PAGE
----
In England especially and in foreign countries in general, although the budget may be considered at stated intervals, many of the most important items are placed on a permanent basis. Even under cabinet government in foreign countries which may be changed by public sentiment, there exists no such budget idea as in the American states. Indeed, those countries provide means whereby, if the budget does not pass at all, the departments and institutions still continue. How can the experts in our commissions and the thinkers in our institutions ever be aggressive and wide awake if they always have to be on the defence against a minority? There is no more unwise arrangement conceivable than this plan of having our appropriations completely end every two years.
Another advantage which has fortunately helped this state is the simplicity of its old constitution. For instance, in many states it is almost impossible to pass legislation which will withstand the scrutiny of the courts, because of the technical legislative limitations. Many of these are exceedingly trivial, such as defining what should be in the title of a bill. Wisconsin is fortunate to escape some of these unimportant limitations, although one very perplexing difficulty is constantly arising. In this state there is but one city of the first class--Milwaukee. The constitution forbids special legislation so that all its legislation must be made general for cities of the first class. It is practically impossible to draft a law for that city which will certainly stand the test of constitutionality under the complex limitations and the numerous court decisions involved.
Many constitutions provide limitations as to the length of the legislative session; Wisconsin has no such limitation. In spite of cheap clamor concerning the time spent by the legislature in session, this has been a great blessing to the state. With hundreds of laws to be provided any one of which may be tested before the courts for years, it would indeed be foolish to fail to give reasonable time or intelligent care to these bills. It is a good investment in the end. The writer believes it would be a good thing for the legislature to meet immediately after election, organize committees and adjourn for a year; it would certainly assure more care in the preparation of measures.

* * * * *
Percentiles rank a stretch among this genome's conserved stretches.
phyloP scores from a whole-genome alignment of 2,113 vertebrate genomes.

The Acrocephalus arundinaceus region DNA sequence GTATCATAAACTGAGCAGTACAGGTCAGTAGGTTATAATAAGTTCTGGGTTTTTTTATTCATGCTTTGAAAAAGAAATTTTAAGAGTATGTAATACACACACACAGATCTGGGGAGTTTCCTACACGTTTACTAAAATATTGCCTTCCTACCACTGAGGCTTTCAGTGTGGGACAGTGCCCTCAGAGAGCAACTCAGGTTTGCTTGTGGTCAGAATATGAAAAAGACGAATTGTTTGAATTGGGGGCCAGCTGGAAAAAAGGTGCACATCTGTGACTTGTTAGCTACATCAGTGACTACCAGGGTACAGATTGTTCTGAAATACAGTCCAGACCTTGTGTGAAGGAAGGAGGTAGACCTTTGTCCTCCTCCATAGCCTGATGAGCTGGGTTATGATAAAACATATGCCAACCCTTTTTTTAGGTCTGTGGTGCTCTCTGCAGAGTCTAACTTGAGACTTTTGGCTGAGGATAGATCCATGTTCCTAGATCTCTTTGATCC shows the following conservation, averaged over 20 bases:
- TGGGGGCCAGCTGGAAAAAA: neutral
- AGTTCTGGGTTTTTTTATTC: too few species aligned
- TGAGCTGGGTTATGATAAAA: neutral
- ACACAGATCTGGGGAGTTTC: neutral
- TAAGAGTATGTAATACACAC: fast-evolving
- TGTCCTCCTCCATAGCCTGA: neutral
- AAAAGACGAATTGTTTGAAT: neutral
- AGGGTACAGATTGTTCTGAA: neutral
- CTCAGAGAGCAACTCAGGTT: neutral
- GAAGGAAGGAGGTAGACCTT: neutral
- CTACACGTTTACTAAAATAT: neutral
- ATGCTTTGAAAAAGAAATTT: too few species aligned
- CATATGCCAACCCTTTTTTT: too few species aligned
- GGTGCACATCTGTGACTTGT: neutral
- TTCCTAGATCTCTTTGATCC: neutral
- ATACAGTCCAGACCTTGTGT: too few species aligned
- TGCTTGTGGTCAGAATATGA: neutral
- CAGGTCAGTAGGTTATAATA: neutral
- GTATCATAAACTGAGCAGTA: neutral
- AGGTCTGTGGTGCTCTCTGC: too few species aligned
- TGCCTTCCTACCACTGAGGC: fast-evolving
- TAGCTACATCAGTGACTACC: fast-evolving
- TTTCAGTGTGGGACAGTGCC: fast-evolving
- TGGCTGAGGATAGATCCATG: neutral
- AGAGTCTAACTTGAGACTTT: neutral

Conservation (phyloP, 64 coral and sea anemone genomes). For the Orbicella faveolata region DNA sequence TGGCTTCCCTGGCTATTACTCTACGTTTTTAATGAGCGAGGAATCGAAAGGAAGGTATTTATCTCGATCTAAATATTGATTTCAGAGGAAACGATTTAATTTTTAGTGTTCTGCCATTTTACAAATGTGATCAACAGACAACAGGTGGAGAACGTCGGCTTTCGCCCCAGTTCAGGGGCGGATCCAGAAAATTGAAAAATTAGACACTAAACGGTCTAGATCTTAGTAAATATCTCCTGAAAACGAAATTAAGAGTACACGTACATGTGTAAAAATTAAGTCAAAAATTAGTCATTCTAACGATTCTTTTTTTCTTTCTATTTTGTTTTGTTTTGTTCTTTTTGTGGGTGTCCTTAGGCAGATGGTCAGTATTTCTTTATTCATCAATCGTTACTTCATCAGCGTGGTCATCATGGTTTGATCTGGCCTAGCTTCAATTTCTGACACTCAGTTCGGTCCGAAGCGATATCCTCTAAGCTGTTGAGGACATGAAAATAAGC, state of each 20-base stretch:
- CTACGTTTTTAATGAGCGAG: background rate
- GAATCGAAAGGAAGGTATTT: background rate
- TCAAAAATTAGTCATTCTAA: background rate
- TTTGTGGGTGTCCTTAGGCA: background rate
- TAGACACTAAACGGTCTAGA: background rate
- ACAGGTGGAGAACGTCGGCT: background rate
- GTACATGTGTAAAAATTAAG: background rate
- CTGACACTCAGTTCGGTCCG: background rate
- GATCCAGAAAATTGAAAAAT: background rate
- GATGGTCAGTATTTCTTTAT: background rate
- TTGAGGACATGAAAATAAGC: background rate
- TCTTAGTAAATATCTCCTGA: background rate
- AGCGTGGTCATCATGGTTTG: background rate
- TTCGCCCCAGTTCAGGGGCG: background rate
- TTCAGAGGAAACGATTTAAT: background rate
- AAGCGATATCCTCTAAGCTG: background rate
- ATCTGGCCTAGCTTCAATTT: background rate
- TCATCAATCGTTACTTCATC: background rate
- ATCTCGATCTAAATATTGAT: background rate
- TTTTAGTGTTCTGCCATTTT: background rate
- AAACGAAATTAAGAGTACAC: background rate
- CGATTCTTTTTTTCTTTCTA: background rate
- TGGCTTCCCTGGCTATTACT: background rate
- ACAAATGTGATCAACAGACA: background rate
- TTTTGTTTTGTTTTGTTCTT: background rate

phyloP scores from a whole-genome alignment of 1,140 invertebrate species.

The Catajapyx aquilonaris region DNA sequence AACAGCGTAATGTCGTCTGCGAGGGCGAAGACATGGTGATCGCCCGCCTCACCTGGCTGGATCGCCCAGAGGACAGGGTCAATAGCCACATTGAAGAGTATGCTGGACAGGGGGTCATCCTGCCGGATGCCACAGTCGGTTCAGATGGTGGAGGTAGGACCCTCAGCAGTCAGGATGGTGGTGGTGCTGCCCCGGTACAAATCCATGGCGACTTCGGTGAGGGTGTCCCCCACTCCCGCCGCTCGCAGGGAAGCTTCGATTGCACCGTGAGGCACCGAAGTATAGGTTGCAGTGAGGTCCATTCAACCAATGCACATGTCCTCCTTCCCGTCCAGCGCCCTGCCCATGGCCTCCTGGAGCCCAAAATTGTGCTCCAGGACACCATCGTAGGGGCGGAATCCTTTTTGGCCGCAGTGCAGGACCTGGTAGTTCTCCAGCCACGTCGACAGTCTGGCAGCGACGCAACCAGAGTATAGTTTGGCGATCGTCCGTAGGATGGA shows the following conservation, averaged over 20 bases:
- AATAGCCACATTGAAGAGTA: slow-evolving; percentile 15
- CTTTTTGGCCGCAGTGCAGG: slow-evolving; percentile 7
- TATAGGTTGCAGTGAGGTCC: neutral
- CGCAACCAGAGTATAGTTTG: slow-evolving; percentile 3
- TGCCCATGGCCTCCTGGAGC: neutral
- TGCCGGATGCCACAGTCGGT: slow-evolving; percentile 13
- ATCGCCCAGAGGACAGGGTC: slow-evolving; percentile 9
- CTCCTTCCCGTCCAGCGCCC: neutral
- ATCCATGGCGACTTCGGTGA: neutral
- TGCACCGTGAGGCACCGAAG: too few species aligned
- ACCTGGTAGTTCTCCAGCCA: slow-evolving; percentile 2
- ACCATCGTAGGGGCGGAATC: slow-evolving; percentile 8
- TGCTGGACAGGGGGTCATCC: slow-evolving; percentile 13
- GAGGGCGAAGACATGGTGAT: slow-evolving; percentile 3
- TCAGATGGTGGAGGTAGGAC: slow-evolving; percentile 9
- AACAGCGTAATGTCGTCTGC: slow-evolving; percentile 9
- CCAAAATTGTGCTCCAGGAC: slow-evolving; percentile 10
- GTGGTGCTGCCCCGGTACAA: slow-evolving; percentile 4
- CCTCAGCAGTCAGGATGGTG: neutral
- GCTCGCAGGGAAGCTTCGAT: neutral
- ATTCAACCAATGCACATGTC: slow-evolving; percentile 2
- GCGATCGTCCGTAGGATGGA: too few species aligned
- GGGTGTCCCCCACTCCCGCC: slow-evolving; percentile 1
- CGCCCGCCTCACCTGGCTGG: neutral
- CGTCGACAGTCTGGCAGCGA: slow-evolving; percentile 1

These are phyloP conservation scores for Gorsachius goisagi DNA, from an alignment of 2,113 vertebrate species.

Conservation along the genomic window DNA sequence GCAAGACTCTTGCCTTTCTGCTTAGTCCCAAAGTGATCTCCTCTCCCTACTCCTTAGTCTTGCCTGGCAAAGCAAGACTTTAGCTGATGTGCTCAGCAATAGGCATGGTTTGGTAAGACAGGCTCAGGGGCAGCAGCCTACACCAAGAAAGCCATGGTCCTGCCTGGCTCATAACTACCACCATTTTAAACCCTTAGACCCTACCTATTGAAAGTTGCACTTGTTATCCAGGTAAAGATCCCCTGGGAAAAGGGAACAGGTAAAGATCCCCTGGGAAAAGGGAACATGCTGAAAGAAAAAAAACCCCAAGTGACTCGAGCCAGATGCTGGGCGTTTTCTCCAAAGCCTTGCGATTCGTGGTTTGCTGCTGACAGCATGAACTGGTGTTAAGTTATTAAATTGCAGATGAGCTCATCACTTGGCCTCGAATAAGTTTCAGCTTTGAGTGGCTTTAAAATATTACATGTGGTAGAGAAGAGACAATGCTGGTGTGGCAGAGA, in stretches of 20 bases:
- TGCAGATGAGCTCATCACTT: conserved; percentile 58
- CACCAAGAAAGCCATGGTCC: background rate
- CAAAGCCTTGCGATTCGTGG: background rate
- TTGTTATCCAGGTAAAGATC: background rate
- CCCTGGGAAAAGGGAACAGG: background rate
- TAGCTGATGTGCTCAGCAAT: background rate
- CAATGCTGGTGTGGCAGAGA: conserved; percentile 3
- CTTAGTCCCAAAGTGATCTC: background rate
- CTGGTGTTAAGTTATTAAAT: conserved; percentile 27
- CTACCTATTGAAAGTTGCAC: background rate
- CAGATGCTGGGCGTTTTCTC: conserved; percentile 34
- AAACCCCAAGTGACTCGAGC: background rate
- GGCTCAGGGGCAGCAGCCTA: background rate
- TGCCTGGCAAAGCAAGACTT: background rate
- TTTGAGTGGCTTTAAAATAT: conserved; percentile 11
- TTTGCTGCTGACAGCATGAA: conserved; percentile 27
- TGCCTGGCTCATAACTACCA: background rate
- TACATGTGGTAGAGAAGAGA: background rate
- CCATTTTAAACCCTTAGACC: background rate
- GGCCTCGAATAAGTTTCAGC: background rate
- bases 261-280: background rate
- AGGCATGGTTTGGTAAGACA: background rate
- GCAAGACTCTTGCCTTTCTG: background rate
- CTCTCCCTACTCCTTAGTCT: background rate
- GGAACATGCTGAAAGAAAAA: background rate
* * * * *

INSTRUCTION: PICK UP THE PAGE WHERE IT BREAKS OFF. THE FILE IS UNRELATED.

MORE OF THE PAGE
The Wisconsin legislature meets biennially. The amount of work involved has been so great that the writer believes it will not be long until some kind of annual session will be necessary if hasty legislation is to be avoided. In those states which have sessions limited to sixty or ninety days by their constitutions, there is an excellent opportunity for "jockeying" and great inducements for delay, as all bills not previously disposed of must either be passed or killed in the last few hours. Nothing more disastrous to good legislation can well be imagined and the session laws of those states bear out this statement.
The study of legislative machinery has been of special interest to the author because of his duties as chief of the Wisconsin legislative reference department. Because of many questions from various parts of the country, the following description of the department and its purposes is included. Much of the following has been digested from previous statements but there are occasional digressions to show the actual conditions of legislation and the need of a department of this kind.
We are all aware of the stupendous changes in our economic and industrial conditions which this country has undergone since the constitution was adopted. To meet these conditions our whole theory of government has been strained.
Diagram V may illustrate the problem of modern legislation. Let us assume that this illustrates approximately the conditions when the constitution was first adopted. It will be presumed that the constitutional convention made legislative power and the constitution conform approximately to the actual industrial and social needs of society. This is a reasonable supposition. If true, what has since occurred?
Diagram VI illustrates the present relative position of the constitution, the legislative power and economic conditions.
The constitutional power has been increased by the action of the courts and especially by the new force which has grown up, probably not contemplated by the original constitution, namely, the power of the courts to pass upon the constitutionality of laws. The constitution in fact, has grown from a small pamphlet into thousands of cases and hundreds of volumes of decisions. These decisions cannot but lessen the power of legislatures. It is true that the "constitution cannot be read in a law library" and the increase of the domain of the police power and of administrative law has somewhat broadened the power of the legislature in certain directions but on the other hand the very mass of interpretation is itself a restriction.